Paul Haggis Jury Hears Defense Testimony From Memory Expert Who Consults For Harvey Weinstein’s Legal Team

A friend of filmmaker Paul Haggis said Monday that the one time he made a pass at her, she let him know she wasn’t interested and that was that: The two moved past the moment and became even closer friends — fellow Canadians who bonded over backgammon. Later in the day, the defense called on a professor of psychology and expert on memory, Deborah Davis, who also is a consultant for the lawyers representing Harvey Weinstein in his criminal rape cases in New York, where he was convicted, and in Los Angeles, where his trial is underway.

Both witnesses testified on day nine of the sexual assault civil trial for Haggis, the Oscar winner for Crash and Million Dollar Baby. The plaintiff, Haleigh Breest, has testified that Haggis raped her in his apartment in Soho in 2013 in an encounter Haggis says was consensual. Four other women, all Canadian, have also testified in the case that Haggis assaulted or tried to assault them sexually when they were alone with him.

Sarah McNally, founder of the boutique bookstore cafe chain McNally Jackson Books in New York City whose flagship store is in Soho, told a different story for the defense. She said the two met in 2015 or 2016, and that the pass happened after at his apartment as he poured them wine. “He moved to kiss me and I turned my head away,” McNally said.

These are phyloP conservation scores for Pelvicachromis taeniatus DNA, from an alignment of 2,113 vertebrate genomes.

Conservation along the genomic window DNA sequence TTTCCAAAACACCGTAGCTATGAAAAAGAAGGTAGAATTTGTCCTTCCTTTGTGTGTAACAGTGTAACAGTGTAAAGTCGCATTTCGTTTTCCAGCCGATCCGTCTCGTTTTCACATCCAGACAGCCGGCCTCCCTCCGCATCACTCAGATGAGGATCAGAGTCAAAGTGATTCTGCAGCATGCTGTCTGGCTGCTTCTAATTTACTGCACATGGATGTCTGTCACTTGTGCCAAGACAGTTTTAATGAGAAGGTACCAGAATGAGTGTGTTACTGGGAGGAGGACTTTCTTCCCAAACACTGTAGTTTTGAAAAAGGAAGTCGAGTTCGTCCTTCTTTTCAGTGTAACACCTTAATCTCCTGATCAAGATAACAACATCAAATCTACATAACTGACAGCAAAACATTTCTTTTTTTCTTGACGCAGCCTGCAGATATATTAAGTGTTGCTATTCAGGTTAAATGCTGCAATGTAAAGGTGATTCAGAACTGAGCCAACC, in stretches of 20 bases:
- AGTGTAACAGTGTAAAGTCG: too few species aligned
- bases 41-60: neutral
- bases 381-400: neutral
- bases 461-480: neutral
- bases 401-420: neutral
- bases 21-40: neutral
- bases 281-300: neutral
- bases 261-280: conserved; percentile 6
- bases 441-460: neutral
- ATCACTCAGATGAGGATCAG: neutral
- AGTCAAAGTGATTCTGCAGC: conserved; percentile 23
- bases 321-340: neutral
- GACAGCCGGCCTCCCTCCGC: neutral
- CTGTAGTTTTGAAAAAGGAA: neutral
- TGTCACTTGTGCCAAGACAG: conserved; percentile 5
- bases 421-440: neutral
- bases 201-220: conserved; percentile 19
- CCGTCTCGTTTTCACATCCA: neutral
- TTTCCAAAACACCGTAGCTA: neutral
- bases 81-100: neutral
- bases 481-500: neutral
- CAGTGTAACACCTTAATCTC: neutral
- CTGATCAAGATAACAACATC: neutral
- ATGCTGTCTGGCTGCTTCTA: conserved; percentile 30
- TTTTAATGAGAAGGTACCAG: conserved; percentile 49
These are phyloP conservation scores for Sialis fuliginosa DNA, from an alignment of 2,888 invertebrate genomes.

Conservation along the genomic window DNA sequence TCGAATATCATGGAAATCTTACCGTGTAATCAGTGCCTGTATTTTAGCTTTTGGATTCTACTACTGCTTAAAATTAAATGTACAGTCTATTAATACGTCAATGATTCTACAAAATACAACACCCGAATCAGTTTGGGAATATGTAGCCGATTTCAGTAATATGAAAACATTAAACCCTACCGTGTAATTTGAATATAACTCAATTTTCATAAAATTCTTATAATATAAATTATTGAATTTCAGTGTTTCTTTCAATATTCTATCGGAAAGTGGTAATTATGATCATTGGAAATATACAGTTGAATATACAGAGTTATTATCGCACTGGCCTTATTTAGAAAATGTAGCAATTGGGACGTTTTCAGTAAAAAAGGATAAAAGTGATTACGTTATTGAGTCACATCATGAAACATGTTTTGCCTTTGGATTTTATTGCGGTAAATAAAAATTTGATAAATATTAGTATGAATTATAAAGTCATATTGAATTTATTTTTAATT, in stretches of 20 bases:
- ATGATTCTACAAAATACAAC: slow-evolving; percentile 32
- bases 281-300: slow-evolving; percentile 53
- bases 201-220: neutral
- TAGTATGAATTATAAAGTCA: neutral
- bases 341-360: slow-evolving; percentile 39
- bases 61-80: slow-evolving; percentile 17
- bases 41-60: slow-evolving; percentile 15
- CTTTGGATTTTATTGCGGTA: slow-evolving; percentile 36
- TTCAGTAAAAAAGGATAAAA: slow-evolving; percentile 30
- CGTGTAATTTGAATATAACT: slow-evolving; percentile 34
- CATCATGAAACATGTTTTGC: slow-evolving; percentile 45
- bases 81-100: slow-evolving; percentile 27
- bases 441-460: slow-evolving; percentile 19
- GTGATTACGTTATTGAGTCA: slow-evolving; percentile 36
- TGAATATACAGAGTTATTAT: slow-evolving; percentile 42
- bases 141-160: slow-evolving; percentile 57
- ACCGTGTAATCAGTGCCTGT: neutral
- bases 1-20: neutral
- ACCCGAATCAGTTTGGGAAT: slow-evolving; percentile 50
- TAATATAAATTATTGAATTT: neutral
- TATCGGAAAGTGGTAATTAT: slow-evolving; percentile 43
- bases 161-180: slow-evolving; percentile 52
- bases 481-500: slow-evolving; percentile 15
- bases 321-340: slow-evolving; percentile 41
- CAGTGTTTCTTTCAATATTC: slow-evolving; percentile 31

“He kind of shrugged and went, ‘Okay,’” McNally said, pronouncing “okay” in a high-pitched voice. “And then he taught me backgammon,” she added. McNally, 47, said that of anyone whose advances she had ever rejected, Haggis had “the most easygoing, comical and friendly response.”

After the Breest lawsuit was filed, McNally said she was asked by Haggis’ ex-wife to write a statement on his behalf. A lawyer for Breest, Ilann Maazel, read from McNally’s email reply to the request from January 2018. It began, “I haven’t known Paul long nor do I know him well, but here’s a statement.”

The proposed statement went on to describe Haggis as “the menschiest of mensches, endlessly generous, kind, supportive, clever, and funny,” with “an instinctive devotion to making everyone around him feel happy and at ease.” 

“In the absence of due process and in the presence of a vindictive church of scientology,” it concluded, “I find these accusations very difficult to believe.”

On cross-examination McNally said that she has spoken with Haggis about the allegations by Breest, but that she doesn’t know Breest or any of the other four women who testified against him. McNally said she knows other female friends of Haggis’. 

“Would you agree with me that people are complex?” Maazel asked. McNally agreed they are. “Would you agree that people show different sides of themselves to people in different circumstances?” he asked. McNally said it depends on the circumstances.